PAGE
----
Lynch consoled himself with the thought that Deasy’s apostasy would have little effect on the rest of the IRA. In this, he was probably correct, in the opinion of his aide, Todd Andrews, if only because those still fighting had been benumbed to anything short of complete disaster.[21]

Todd Andrews

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Todd Andrews in later years

When Christopher “Todd” Andrews received a summons to Leighlinbridge, Co. Carlow, to see his Chief of Staff, he could only wonder what for. That Lynch knew of his existence at all was a surprise in itself. The only time they had ever met – if ‘met’ was not too strong a word – was prior to the Civil War. Andrews had been performing clerical duties in the Four Courts as part of its IRA garrison when Lynch stuck his head into his office, giving Andrews a pleasant smile when he saw there was no one else there, and departed without a word.[22]

Still, an order was an order. Not wanting to keep his superior waiting, Andrews set off from South Wexford where he had been serving as part of its IRA brigade. Rain had begun to fall by then, in early February, and Andrews and the driver assigned to take him were soon soaked to the skin. A flooded road ahead forced them to take shelter for the night, with Andrews ferried across the swollen Barrow River the next morning.

Brought to a large country house, Andrews found Lynch in the parlour, seated by a table heaped with papers. Even years later, Andrews still vividly remembered the appearance of his commanding officer:

Liam was a handsome, six-foot-tall man, oval-faced with a noticeably high forehead from which light brown hair was slightly receding, although at this time he was only twenty-nine years old. Being short-sighted, he wore thick-lensed, gold-rimmed spectacles.

Despite their difference in rank, Lynch greeted the newcomer in a friendly manner, introducing him to the third man in the parlour, Dr Con Lucey. A licensed physician, Dr Lucey served as the IRA Director of Medicine while doubling as Lynch’s secretary and driver.

Harsh Truths

After some small talk and tea, Lynch got down to business. He planned on travelling to Cork ‘to pull the South together’, as he put it, and wanted Andrews to accompany him as his adjutant. Flattered by the offer, and more than a little awed by the other man, Andrews was surprised further when Lynch asked for his opinion on the state of the war.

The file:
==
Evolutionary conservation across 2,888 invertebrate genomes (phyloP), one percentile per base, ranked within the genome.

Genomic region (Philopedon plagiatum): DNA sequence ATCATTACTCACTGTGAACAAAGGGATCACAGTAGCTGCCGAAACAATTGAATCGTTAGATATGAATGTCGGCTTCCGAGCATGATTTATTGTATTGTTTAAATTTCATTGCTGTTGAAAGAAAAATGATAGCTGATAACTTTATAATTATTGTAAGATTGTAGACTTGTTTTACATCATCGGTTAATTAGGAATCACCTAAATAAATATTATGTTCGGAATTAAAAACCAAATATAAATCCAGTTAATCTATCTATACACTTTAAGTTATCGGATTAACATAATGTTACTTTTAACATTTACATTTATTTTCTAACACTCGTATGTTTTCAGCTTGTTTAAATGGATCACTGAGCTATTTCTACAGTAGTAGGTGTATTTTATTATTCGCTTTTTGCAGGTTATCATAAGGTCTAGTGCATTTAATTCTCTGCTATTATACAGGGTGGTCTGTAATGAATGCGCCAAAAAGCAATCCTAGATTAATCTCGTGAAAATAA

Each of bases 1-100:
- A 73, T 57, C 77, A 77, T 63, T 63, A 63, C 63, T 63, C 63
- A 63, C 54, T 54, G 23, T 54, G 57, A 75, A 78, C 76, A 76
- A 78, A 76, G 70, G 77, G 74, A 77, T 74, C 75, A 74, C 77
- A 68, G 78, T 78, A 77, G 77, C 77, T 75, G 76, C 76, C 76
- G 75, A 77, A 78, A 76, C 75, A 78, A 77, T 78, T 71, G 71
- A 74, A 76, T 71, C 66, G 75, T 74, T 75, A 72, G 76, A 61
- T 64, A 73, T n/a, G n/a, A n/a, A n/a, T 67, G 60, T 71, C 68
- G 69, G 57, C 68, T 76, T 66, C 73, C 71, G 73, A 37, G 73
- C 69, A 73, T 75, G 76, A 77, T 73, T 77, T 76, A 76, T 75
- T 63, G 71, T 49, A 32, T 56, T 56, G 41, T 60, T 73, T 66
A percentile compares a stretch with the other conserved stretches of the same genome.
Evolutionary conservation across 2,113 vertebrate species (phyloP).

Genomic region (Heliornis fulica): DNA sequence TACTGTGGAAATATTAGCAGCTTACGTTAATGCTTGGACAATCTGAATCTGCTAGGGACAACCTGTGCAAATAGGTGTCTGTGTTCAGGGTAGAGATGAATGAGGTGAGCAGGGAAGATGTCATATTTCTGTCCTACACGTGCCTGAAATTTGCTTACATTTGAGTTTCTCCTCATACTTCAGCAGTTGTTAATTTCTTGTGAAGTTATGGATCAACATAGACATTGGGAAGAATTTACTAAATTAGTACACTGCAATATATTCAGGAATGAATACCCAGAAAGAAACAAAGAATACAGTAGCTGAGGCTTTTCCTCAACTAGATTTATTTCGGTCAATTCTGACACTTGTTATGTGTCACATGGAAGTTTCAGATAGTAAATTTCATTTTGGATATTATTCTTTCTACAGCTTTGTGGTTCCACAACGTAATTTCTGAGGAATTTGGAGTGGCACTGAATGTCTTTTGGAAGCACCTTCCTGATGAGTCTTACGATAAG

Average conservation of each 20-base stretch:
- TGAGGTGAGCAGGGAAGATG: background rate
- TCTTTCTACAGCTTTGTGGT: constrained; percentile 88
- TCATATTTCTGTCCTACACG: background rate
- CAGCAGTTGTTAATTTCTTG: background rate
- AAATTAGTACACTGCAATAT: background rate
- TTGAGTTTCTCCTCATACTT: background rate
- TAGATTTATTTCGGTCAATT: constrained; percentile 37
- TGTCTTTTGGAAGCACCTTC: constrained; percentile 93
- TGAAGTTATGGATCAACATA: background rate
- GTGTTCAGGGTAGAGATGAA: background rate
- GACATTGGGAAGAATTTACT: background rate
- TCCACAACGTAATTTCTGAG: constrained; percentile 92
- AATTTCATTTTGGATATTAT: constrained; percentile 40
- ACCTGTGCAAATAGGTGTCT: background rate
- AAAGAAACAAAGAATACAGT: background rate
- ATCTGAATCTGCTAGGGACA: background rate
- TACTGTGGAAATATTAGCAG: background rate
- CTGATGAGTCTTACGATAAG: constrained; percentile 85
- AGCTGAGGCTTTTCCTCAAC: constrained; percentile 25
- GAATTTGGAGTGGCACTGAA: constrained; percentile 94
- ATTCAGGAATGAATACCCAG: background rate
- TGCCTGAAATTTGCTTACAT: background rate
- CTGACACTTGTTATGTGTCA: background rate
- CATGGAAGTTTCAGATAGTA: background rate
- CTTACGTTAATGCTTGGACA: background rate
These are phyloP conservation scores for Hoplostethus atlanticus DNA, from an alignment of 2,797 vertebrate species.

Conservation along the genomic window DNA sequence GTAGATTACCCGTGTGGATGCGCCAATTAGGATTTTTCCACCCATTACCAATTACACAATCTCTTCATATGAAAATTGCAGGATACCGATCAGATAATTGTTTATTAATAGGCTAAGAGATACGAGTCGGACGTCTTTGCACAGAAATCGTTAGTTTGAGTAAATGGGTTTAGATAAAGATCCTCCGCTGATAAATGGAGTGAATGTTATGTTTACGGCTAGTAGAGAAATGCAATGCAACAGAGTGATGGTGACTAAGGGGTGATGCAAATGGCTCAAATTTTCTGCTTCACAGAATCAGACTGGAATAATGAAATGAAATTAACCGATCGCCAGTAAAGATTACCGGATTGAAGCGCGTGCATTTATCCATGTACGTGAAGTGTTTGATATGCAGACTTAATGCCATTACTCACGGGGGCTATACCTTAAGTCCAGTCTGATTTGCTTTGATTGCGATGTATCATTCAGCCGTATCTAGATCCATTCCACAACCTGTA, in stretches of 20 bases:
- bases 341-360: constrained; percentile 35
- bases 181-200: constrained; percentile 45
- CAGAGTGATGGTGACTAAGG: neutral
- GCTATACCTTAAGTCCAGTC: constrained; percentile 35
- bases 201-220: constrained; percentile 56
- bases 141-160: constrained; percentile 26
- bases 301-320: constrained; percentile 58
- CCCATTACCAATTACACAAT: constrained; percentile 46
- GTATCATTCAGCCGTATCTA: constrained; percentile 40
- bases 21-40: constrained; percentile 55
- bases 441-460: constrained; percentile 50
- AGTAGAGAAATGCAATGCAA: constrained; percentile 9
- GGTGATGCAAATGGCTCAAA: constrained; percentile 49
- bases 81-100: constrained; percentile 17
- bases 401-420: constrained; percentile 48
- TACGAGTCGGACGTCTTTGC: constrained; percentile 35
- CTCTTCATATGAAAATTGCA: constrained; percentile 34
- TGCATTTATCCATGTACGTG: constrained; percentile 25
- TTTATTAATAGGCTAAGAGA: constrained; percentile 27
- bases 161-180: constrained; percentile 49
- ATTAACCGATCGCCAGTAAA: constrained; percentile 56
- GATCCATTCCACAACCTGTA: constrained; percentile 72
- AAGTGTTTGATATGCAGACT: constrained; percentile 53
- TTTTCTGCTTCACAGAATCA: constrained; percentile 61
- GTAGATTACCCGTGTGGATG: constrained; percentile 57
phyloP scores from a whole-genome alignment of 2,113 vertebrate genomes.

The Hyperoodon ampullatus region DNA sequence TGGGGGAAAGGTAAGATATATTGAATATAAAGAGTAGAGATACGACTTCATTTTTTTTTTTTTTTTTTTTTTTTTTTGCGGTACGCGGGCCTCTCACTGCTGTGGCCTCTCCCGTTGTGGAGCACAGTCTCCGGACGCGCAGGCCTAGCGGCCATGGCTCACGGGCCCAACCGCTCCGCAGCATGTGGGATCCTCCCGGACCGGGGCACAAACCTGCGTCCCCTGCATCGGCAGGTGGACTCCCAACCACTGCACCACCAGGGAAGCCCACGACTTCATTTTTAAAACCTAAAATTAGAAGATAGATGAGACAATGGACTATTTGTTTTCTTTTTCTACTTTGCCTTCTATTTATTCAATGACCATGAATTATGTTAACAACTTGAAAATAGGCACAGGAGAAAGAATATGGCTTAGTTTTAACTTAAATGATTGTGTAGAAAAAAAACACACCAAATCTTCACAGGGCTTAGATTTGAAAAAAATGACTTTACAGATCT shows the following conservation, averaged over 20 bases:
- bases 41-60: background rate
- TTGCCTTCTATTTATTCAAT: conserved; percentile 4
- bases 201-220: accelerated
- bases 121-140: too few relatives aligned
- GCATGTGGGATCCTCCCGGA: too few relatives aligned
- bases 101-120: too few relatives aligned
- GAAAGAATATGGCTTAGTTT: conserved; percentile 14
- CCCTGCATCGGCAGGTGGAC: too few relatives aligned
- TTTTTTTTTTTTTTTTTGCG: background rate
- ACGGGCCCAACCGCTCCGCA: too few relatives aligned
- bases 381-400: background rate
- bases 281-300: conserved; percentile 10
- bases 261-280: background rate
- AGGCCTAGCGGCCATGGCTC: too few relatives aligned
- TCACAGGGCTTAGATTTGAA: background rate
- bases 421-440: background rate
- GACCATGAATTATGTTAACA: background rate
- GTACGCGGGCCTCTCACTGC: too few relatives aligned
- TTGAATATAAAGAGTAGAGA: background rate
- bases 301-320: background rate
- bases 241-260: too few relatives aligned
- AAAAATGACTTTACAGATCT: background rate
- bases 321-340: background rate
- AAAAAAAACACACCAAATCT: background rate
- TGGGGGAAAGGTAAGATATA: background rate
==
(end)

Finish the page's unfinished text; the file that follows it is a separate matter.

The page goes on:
Andrews had not thought his views as a mere rank-and-filer could be worth much. But he had had the chance to study the fighting in different areas and at various times, allowing him to draw a number of conclusions, which he provided unsparingly to Lynch:

As far as I had the opportunity to observe at first hand, the military situation was going very badly. Nothing, of course, was happening north of the [Ulster] Border and between Dublin and the Border, except for Frank Aiken’s men, the IRA had virtually ceased to exist. I told him that I thought the Dublin Brigade was so reduced in personnel as to be militarily ineffective.

I related my experiences of the South Wexford men and the high opinion I formed of their quality and morale, but my information was that there was nothing to be hoped from Carlow, Kilkenny or North Wexford.

Lynch took all of this in his stride. A ‘glass half full’ person, he chose to be encouraged by the compliments his new adjutant paid to the South Wexford IRA rather than consider too deeply the rest of what had been said. Lynch said he felt certain he could put things to right once he was based again in the South, the part of the country he was most familiar with.

Andrews was not so sure. That their Director of Medical Services was also sharing in the duties of Lynch’s Man Friday did not strike him as the best advertisement for their organisational abilities but that was one thought he kept to himself.[23]